Another indecisive day in the markets. Up 0.5% at the open, dropped negative 0.5% in the first hour of trade and then back up 0.5% again the following hour. Moves like this make it seem like the market really knows what is going on doesn’t it? You’ll give yourself a headache (and most likely lose money) if you think you can find patterns in this random noise. The market doesn’t know what’s going on any better than we do and is why it is drifting around while fools and suckers try and trade the next move.
Bernanke’s testimony before the Senate Banking Committee offered no new hints of additional easing, triggering the early slide. But this really shouldn’t come as a surprise to anyone. The Fed has one bullet left and they are not going to use it except in the most dire situation. And if they do use it, that should be a huge warning to the rest of us; if the Fed is nervous, we should be nervous.
Bernanke’s comments also affected the currency market because the lack of further money printing strengthened the USD relative to other currencies. The inverse USD – US equities relationship continues to hold up and the strong dollar pressured stock prices early.
The recent price action coming out of the markets is garbage and can’t be relied on for any meaningful analysis. Using longer time-frame charts helps filter out some of this noise. A weekly chart of the S&P500 shows the indexes are doing a good job of holding the 200dma and is in a modest uptrend. As long as we continue to muddle through this recovery without any major stumbles from Europe, China, domestic employment, or Congress, we should make it through to the other side without too much damage. We will continue to see short-term volatility, but the longer term uptrend should remain intact.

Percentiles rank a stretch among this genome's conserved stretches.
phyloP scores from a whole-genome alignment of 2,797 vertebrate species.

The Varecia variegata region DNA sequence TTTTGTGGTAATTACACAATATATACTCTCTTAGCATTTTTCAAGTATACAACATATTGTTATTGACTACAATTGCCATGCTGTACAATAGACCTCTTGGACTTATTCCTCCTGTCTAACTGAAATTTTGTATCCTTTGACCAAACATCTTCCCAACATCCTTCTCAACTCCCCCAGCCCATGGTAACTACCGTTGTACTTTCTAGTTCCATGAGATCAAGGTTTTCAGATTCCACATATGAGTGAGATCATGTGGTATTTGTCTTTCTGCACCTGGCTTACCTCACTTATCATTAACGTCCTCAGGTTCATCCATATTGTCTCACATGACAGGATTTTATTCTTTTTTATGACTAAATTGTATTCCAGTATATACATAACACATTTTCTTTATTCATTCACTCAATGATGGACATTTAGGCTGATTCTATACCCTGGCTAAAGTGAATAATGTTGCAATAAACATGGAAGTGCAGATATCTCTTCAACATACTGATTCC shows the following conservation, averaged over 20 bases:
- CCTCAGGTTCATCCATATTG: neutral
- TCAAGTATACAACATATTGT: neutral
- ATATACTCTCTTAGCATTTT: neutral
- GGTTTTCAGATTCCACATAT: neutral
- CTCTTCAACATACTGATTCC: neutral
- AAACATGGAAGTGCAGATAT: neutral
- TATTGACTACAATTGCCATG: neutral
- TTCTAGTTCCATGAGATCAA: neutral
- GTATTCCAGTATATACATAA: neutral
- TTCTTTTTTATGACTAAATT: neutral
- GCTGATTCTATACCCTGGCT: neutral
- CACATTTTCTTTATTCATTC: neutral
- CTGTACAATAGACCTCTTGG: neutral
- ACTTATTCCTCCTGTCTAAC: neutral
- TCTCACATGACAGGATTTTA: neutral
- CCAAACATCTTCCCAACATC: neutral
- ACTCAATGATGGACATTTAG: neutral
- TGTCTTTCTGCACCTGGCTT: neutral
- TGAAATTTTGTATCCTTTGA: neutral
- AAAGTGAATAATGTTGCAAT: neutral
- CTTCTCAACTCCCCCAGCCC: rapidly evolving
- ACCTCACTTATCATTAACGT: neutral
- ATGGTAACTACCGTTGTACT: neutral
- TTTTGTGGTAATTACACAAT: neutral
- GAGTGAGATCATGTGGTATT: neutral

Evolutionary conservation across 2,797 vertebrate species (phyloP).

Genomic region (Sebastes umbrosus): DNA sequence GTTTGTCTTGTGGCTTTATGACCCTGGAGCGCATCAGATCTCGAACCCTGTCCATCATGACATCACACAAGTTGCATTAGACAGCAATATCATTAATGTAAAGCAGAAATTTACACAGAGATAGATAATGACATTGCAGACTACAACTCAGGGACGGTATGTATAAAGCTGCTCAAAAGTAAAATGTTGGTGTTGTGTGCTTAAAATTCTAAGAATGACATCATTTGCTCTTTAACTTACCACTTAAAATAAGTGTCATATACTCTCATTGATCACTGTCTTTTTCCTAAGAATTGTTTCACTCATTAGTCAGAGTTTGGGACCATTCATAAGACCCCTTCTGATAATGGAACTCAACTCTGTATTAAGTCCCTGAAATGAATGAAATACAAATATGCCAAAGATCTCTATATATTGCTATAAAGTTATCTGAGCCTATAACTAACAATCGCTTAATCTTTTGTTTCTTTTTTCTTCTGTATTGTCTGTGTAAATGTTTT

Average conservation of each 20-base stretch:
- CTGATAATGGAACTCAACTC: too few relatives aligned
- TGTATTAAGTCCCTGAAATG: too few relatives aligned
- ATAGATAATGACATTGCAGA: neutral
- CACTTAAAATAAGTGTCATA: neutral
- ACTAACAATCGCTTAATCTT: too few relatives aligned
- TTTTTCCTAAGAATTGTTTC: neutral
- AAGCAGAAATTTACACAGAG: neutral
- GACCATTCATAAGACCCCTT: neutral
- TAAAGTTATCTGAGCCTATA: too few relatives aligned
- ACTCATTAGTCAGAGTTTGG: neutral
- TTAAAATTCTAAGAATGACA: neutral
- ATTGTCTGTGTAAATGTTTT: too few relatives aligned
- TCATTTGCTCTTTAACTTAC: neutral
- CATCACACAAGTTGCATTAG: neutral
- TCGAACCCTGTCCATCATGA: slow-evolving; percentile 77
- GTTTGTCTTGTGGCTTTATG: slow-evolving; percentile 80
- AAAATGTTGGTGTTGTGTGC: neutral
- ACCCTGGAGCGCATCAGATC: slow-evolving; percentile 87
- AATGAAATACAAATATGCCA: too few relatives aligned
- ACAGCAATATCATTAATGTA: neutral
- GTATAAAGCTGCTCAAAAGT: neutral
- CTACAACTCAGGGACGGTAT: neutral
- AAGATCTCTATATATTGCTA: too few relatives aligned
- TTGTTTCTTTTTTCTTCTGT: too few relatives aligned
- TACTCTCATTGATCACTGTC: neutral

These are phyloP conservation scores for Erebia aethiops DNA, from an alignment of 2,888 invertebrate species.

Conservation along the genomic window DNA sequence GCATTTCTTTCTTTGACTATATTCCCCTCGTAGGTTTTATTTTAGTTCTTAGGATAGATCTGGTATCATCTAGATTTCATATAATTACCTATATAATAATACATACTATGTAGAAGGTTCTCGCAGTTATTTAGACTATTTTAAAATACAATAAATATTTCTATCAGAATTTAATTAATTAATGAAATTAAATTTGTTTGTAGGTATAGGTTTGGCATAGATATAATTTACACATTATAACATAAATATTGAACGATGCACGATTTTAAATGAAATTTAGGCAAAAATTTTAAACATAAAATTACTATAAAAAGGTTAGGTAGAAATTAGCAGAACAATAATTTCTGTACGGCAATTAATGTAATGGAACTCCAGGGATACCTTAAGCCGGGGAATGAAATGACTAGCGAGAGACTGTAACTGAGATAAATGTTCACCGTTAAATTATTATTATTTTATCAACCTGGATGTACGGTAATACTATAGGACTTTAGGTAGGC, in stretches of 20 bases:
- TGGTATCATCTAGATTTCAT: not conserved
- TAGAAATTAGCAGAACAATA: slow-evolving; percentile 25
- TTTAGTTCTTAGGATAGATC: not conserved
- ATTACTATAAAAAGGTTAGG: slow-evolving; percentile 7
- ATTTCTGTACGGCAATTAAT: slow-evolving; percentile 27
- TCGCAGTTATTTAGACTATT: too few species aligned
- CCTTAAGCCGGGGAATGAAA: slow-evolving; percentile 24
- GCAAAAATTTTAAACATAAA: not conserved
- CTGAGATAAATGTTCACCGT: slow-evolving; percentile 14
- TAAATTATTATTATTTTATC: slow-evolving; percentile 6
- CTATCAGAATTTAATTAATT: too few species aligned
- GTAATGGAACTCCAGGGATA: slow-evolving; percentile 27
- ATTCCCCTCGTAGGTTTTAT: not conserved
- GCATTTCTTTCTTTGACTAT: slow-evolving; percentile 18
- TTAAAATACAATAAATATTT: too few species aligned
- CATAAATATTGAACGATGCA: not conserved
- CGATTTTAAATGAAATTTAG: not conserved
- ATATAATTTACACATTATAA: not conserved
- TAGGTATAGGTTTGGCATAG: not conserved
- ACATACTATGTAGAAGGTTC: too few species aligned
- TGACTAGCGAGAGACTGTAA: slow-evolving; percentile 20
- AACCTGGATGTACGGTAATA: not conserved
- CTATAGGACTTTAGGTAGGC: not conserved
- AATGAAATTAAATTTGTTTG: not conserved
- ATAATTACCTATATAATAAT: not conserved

The problem with interpreting shorter time frame charts is they are are filled ominous looking spikes and drops, especially in the intraday charts. WON primarily uses weekly charts when browsing stocks because it cuts out most of the random noise and gives him a much better feel for how the stock is actually behaving. When you find yourself confused by the price action in a chart, change to a longer time frame and things will come into focus.
As for trading the markets, this continues to be a very poor environment to own high beta growth stocks as defensive sectors and stocks continue leading the market. Often the hardest thing to do in the market is nothing, and that is exactly what we should be doing right now. Wait for conditions to improve and become more favorable before putting your hard earned money at risk.
Jani Ziedins (pronounced Ya-nee) is a full-time investor and financial analyst that has successfully traded stocks and options for nearly three decades. He earned a B.S. in Mechanical Engineering from the Colorado School of Mines and an MBA and M.S. Marketing from the University of Colorado Denver. His prior professional experience includes engineering at Fortune 500 companies, small business consulting, and managing investment real estate. He is now fortunate enough to trade full-time from home, affording him the luxury of spending extra time with his wife and two children.